Editor’s note: Index staff writer Tyler Mask was invited to take part in Wednesday’s poverty simulation event. This is his first-person account of the event and what his group went through.
By TYLER MASK
No child growing up ever dreams of being impoverished, or at least none I knew.
In all honesty, I had it pretty good growing up in what might be considered an upper middle-class family. We never wanted for anything – except for a few additional toys that we didn’t need.
Wednesday, I and about 50 others were able to experience what poverty is like through the Community Action Poverty Simulation event that took place at Mineral Wells High School.
According to CAPS, the purpose of the simulation was to give us a small taste of what life is like on an extremely limited income.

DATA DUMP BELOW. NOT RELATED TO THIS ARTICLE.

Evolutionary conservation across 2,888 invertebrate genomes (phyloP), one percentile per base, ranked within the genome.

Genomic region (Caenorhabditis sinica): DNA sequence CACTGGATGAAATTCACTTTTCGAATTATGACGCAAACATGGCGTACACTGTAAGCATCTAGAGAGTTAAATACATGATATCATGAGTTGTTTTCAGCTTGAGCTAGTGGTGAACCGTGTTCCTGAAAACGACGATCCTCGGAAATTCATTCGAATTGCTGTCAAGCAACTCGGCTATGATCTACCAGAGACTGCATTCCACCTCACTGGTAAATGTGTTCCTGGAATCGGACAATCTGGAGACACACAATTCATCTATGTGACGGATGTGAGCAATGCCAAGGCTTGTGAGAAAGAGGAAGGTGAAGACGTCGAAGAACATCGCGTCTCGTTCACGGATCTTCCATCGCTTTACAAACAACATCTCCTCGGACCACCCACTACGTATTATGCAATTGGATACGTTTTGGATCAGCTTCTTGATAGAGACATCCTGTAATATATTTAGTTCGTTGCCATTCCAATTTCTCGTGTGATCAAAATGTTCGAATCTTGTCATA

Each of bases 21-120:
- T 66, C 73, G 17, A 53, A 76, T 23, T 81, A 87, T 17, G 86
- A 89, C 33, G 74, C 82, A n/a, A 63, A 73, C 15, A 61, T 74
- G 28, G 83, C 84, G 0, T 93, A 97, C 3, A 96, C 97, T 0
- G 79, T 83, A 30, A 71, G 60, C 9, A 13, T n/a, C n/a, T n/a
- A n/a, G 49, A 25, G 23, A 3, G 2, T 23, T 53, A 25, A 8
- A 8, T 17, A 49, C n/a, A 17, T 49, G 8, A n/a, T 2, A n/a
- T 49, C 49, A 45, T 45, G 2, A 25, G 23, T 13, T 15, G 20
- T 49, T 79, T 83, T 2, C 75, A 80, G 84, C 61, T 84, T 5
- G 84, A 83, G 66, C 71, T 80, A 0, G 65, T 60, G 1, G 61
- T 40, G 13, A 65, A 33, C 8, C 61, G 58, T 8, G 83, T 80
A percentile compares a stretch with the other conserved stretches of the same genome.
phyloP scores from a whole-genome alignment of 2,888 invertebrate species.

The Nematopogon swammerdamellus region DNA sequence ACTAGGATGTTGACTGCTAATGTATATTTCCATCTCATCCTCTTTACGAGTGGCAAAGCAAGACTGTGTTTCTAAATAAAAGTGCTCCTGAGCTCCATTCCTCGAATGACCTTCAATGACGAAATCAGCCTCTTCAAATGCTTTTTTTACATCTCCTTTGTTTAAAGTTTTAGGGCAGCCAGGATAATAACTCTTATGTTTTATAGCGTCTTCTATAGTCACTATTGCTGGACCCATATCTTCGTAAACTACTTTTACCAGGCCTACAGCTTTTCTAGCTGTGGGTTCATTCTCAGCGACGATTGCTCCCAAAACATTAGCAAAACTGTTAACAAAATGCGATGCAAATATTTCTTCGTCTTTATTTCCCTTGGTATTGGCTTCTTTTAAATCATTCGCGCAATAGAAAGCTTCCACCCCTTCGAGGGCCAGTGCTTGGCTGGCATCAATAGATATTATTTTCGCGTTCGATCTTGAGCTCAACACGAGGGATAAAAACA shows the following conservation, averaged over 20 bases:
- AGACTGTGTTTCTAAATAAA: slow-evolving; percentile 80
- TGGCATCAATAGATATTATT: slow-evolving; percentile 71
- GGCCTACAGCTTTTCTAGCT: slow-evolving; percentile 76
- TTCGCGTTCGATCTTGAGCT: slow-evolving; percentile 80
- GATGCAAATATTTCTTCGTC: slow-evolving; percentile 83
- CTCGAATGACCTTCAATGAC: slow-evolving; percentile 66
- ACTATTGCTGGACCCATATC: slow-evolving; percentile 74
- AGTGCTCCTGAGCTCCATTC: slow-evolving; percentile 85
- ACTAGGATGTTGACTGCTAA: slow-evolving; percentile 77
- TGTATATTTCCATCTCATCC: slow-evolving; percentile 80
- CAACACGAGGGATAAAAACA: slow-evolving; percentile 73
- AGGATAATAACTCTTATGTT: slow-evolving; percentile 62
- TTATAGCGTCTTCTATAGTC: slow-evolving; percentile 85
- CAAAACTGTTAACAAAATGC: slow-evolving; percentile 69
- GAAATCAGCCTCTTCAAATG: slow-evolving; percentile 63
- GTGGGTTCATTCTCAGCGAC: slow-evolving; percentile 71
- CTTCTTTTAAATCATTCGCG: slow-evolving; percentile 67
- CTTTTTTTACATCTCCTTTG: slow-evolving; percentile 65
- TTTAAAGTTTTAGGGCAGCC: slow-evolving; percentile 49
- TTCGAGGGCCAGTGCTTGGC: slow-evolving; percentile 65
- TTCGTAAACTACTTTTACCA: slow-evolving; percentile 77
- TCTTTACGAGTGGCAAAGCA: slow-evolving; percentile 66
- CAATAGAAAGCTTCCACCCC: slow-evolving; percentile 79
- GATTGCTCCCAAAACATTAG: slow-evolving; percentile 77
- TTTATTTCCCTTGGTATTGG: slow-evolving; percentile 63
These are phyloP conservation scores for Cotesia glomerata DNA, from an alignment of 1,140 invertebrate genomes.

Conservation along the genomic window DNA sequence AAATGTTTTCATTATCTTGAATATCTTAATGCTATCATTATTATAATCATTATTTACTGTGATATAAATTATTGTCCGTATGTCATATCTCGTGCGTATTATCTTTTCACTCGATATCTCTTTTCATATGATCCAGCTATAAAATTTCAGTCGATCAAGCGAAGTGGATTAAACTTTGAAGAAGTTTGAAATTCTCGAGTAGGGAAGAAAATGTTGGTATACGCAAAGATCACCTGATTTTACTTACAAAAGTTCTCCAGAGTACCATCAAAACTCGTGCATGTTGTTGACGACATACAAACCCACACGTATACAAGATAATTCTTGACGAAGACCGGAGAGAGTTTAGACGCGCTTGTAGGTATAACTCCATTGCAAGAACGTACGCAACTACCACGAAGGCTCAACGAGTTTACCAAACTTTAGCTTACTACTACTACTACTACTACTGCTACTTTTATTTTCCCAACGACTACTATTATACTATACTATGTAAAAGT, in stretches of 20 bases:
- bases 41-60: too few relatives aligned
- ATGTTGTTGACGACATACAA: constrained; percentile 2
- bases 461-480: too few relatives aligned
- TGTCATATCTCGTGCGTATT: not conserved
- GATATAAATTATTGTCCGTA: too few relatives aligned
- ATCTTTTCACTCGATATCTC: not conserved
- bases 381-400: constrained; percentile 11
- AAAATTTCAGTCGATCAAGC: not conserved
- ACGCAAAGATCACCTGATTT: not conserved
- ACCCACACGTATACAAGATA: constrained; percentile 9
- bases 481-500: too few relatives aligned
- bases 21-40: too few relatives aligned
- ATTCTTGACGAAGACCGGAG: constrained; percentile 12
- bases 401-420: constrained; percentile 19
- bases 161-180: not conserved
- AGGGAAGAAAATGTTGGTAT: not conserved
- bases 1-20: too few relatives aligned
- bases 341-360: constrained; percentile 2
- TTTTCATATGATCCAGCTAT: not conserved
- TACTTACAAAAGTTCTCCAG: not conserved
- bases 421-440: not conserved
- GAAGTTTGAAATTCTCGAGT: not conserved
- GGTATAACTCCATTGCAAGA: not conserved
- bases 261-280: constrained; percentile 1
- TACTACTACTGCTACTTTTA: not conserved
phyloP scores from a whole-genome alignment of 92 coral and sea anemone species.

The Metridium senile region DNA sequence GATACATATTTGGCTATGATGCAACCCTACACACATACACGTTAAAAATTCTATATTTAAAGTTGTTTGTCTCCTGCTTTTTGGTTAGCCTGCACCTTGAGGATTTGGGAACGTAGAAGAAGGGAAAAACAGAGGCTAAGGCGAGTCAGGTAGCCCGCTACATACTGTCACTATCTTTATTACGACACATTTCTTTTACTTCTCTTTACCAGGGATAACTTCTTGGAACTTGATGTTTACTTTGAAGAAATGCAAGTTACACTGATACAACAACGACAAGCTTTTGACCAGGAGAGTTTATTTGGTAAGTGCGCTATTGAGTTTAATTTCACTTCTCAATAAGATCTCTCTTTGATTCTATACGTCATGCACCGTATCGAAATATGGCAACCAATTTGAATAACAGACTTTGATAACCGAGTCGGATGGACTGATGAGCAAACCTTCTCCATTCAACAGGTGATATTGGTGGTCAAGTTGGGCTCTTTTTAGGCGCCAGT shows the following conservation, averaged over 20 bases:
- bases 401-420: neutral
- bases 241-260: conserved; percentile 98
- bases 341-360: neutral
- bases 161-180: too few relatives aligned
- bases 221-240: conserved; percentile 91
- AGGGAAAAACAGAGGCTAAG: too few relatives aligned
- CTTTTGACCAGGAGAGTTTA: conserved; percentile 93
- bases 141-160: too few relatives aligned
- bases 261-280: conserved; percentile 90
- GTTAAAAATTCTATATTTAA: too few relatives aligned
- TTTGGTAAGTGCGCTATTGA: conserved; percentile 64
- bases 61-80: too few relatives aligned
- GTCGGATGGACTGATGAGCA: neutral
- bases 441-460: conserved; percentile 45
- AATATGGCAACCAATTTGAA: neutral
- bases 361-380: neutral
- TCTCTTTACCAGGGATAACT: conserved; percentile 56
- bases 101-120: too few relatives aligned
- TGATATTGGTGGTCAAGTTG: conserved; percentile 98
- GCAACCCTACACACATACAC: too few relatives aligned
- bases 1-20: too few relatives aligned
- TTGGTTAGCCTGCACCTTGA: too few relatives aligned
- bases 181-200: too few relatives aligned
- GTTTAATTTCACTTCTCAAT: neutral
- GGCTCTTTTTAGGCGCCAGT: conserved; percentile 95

The small taste was more than enough for me to realize just how hard a life some people live. My one hour in poverty was hectic.
To start the “month,” compressed into four 18-minute segments (weeks), individuals received their assignments. Some were paired together as married couples, some represented single-parent families and others were grandparents having to take care of their children and grandchildren. There was no particular stereotype played on.
In my scenario, I was assigned to a family of four consisting of myself and was assigned the name and age of Larry Locke, 36; my “wife,” Linda, age 36, our “daughter,” Lily; and my “father in-law,” age 57, who contributed nothing but his meager $330 disability check, of which most went to his car payment anyway.
I was the only one who worked in that family, working full-time only to make $8.50 an hour. After taxes, I brought home $1,241 a month. Our bills totaled $1,445 a month. Combined with the disability check and $210 a month in food stamps, we barely made ends meet.